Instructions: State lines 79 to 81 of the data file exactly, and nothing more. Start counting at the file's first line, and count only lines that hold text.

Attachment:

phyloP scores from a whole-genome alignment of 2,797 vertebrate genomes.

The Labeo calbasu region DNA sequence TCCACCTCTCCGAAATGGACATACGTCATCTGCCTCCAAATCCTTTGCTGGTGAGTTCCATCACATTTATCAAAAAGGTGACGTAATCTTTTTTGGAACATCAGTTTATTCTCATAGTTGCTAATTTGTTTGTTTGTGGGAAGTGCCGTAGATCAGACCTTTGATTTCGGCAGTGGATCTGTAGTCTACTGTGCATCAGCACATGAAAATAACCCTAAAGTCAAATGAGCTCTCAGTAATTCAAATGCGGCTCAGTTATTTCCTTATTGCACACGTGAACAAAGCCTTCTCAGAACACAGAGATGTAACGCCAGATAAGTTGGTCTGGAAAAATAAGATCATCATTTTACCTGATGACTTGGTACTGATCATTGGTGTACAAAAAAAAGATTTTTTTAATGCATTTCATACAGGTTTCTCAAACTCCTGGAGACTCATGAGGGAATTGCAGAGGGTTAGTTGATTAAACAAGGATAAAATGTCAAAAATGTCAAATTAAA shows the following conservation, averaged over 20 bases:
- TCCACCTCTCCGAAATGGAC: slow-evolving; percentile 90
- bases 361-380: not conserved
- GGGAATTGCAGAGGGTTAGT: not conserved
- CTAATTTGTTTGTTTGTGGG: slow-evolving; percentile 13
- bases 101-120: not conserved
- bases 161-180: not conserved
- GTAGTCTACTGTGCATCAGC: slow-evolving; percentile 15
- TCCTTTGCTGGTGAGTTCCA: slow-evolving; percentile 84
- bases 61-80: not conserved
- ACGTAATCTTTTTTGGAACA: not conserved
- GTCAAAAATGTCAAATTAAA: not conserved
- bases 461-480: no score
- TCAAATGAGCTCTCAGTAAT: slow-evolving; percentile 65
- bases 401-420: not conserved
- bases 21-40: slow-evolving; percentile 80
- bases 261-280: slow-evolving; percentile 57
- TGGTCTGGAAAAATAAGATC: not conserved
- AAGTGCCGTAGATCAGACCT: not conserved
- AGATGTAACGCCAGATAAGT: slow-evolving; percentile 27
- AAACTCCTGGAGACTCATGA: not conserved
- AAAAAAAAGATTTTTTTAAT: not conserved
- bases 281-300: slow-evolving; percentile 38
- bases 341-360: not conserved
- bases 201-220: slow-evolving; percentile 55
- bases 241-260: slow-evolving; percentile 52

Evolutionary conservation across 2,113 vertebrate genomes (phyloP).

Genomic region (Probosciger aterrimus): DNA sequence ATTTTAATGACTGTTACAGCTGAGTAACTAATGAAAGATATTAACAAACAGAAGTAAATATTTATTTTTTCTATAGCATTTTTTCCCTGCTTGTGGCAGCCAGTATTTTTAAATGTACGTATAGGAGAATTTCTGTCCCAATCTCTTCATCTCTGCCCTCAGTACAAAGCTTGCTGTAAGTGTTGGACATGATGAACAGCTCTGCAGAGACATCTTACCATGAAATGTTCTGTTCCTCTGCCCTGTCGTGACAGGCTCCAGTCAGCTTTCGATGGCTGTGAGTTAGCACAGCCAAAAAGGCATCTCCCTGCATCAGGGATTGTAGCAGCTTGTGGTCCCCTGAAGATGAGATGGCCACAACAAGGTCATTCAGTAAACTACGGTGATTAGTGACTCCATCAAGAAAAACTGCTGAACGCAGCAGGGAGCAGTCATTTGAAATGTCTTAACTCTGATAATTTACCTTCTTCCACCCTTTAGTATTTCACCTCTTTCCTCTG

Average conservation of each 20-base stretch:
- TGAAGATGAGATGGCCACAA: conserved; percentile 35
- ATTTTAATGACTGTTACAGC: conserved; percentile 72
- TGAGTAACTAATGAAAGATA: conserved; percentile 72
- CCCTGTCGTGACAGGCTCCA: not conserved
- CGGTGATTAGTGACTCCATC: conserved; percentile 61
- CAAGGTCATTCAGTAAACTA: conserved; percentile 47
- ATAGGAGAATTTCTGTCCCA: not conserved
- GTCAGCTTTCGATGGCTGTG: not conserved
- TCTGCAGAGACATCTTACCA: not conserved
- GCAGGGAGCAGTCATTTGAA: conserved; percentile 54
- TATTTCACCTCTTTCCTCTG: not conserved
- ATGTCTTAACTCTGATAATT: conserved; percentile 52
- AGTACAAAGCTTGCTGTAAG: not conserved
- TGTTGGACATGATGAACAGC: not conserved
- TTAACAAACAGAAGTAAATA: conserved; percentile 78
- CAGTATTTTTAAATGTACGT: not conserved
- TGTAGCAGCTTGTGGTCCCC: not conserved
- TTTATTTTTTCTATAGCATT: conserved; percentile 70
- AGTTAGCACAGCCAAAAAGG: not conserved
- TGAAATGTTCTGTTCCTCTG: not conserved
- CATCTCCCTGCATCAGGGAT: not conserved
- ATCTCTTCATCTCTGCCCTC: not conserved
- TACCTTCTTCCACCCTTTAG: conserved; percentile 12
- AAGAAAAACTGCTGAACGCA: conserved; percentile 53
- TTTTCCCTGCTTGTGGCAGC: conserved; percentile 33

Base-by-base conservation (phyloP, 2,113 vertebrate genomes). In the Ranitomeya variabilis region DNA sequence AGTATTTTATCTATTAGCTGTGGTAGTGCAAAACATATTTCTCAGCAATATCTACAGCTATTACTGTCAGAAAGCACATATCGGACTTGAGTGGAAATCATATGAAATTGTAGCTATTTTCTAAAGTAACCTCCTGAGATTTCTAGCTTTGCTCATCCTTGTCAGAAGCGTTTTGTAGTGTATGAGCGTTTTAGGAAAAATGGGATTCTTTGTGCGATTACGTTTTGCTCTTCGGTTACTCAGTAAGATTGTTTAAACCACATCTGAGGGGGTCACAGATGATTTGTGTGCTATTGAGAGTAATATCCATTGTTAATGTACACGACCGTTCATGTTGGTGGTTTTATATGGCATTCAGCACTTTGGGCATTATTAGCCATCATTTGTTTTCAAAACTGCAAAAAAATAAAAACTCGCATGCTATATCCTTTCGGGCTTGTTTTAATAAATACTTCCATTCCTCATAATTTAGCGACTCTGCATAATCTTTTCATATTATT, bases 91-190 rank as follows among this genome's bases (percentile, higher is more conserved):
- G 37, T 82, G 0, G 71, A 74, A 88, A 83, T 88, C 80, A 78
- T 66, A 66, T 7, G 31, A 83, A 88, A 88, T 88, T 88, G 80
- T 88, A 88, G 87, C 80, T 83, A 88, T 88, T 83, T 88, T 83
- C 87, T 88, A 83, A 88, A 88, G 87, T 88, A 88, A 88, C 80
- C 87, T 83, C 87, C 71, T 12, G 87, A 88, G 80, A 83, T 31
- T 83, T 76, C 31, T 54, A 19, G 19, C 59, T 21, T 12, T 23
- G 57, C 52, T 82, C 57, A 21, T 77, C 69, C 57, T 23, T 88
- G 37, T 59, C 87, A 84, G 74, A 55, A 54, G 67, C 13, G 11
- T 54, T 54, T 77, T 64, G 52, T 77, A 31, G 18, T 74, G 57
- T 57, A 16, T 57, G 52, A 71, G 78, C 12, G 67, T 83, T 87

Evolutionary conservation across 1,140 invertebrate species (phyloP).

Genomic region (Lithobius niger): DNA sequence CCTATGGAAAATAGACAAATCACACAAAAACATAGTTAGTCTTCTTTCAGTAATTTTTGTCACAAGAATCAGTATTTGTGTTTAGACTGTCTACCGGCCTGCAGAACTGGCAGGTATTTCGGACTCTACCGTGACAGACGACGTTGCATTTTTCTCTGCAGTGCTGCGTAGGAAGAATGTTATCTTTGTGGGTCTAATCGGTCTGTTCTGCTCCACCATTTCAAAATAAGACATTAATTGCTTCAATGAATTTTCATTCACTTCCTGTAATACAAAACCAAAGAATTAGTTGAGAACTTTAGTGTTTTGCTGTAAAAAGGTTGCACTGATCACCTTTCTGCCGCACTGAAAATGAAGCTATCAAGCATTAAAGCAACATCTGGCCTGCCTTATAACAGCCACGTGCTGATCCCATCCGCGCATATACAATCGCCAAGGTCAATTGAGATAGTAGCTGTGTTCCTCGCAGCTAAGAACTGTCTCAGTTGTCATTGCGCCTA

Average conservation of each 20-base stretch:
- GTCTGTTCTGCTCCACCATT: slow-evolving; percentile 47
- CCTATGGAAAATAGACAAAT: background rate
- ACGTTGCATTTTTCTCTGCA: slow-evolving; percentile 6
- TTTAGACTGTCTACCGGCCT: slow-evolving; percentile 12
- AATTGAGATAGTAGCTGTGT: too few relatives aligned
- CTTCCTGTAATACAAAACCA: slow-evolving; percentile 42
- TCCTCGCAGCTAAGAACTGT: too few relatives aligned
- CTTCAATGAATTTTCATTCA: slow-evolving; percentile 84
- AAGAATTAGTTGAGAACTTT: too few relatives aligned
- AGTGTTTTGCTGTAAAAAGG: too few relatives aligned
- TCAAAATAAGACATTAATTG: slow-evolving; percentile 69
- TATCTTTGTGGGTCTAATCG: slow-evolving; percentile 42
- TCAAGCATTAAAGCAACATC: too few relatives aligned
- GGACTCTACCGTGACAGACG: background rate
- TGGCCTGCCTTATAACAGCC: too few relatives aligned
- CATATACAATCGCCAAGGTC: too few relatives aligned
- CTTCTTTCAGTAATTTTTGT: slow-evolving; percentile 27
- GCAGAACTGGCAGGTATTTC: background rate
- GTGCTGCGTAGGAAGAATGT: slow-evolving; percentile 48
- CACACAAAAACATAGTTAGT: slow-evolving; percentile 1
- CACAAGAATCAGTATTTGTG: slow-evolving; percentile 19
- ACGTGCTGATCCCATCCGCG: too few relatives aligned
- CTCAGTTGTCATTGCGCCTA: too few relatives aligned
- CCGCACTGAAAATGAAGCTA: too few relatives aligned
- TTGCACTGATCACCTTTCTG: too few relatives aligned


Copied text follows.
- AGTGTTTTGCTGTAAAAAGG: too few relatives aligned
- TCAAAATAAGACATTAATTG: slow-evolving; percentile 69
- TATCTTTGTGGGTCTAATCG: slow-evolving; percentile 42